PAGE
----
Hurricane Ida caused a drop in grain prices over the past week as grain facilities saw shutdowns and transportation was impacted. As the affected areas get back online, don’t expect the prices to rise as fast.
Market analyst Bryan Doherty with Total Farm Marketing said soybeans especially could have a bearish tilt moving forward. While strong demand and tight supplies have “set the stage” for a rally, and any reports of lower-than-expected yields will also support the market, soybeans are already very high, leading to traders being wary of going much higher.
“At some point, end users will refuse to buy at a higher price,” Doherty said. “That seems to have been the case over the last several weeks where soybean prices have failed to rally, despite significant weather uncertainty in the western Corn Belt.”
He noted crushing plant usage has slowed down and exports are starting to slow as end users are expecting good new crop to be available and higher soybean acres coming in the next South American growing season.
“High prices are curbing demand,” Doherty said. “Whether the curb is either temporary or long-term remains to be seen. The bears will argue that the market is looking ahead. If yield is above the USDA estimate, it is likely that end users will stay with a very stingy buying methodology.”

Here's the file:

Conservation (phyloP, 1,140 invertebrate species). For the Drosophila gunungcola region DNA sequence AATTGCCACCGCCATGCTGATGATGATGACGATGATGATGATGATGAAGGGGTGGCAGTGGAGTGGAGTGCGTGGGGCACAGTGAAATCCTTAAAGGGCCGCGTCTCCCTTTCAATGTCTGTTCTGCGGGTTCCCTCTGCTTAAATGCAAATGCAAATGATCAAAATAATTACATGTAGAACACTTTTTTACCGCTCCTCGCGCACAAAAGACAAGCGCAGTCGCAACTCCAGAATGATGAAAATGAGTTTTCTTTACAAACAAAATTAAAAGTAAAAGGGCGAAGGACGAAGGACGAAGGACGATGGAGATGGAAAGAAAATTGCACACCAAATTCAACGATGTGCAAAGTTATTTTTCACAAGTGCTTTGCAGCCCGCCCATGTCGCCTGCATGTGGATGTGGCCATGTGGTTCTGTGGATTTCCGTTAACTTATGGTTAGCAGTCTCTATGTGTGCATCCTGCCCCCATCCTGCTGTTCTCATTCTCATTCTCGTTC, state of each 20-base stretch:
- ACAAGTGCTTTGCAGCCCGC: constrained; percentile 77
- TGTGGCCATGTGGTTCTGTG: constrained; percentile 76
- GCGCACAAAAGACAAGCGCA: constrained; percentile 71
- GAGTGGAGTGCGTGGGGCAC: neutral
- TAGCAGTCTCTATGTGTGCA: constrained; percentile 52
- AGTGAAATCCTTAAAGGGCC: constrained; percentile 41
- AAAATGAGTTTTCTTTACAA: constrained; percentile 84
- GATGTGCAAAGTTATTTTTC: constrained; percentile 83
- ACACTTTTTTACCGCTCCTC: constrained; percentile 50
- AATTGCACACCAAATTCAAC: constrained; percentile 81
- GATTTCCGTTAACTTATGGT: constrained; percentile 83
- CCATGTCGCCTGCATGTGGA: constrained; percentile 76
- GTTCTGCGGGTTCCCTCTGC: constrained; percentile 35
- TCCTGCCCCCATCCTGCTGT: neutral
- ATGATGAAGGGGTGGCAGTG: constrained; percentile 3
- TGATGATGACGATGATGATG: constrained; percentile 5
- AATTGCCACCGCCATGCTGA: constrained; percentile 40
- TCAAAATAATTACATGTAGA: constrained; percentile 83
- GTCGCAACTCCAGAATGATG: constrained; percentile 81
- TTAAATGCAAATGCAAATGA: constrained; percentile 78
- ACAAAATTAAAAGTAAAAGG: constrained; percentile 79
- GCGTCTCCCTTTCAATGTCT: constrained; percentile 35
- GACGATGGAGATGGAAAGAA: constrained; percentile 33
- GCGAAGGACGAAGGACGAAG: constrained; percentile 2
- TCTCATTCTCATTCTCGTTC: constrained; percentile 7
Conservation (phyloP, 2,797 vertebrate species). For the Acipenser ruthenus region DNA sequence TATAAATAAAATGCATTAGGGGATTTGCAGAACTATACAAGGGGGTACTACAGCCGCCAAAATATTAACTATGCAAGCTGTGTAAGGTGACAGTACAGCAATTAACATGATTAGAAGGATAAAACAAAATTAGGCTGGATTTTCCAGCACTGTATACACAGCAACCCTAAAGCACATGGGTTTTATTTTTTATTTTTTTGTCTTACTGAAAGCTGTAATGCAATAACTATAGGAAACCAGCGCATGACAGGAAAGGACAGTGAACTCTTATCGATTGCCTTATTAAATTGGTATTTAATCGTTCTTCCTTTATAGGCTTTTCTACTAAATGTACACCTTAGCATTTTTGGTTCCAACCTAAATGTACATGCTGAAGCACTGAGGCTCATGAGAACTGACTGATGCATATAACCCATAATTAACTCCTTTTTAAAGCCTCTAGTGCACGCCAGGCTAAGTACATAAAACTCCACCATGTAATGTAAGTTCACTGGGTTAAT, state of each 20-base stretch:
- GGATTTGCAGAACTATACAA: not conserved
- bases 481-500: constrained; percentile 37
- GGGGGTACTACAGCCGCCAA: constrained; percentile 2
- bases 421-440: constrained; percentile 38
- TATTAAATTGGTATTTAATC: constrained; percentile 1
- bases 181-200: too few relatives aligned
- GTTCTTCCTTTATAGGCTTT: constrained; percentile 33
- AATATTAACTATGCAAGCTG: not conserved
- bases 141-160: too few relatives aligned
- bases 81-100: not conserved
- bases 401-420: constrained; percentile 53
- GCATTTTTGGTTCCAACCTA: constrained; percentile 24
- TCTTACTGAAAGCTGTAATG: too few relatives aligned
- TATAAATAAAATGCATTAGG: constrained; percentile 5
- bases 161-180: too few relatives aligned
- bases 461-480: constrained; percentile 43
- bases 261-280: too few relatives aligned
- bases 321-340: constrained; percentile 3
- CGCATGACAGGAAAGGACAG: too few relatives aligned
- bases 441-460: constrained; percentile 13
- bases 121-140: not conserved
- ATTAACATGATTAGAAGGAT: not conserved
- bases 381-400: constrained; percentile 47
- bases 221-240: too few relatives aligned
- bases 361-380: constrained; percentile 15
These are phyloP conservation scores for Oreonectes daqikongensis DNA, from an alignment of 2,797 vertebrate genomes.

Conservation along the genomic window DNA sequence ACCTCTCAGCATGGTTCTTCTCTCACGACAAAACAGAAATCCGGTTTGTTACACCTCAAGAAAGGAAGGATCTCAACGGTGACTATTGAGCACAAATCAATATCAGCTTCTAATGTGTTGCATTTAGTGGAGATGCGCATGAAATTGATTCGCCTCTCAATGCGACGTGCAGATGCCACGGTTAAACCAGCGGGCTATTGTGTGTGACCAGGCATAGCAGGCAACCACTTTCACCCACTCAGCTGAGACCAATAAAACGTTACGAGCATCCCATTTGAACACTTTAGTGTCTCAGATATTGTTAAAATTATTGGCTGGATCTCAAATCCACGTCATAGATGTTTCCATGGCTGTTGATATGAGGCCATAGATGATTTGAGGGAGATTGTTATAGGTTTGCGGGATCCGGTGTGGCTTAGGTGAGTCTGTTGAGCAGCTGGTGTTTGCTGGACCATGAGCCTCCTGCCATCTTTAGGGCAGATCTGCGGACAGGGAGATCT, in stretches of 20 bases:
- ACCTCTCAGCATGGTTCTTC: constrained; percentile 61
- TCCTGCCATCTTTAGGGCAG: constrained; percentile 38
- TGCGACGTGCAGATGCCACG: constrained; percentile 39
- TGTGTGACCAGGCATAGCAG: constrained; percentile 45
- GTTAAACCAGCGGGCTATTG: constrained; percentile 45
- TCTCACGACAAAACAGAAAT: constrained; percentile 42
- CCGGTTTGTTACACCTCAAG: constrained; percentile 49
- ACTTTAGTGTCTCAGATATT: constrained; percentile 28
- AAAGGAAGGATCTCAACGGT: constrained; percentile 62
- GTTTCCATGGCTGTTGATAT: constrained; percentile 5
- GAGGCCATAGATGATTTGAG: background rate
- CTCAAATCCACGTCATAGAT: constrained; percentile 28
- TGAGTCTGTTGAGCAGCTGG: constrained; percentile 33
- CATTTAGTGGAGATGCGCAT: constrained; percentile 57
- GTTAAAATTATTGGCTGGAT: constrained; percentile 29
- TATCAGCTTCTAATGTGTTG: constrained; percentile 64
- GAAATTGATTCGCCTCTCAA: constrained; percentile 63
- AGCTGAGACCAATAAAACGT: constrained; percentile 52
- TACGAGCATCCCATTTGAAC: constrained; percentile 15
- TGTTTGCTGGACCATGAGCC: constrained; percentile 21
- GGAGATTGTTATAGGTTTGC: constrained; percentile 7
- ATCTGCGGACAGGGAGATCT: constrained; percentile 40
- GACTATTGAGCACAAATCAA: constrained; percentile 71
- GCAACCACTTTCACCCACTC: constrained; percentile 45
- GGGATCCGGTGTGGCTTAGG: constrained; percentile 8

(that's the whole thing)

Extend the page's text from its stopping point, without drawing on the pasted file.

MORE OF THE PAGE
Perception is also key for traders in the soybean market as well, Doherty said. With prices reluctant to move to even higher levels, the market doesn’t appear to be taking good news with as much excitement. That gives negative reports even more weight.
“Just the perception of higher supplies from South America, less demand or both could leave bullish traders frustrated that the market isn’t responding the way they feel it should,” he said. “Perceptions of crop size in the U.S. may be changing.”
He said prices are “not likely” to stay at their current levels, as the market can be volatile at higher price levels. With higher prices over the summer months, international markets will respond accordingly going into their seasons, which could drastically alter markets. Farmers should use a strategy moving forward to take advantage of any good 2022 prices, he said, as high prices are no guarantee.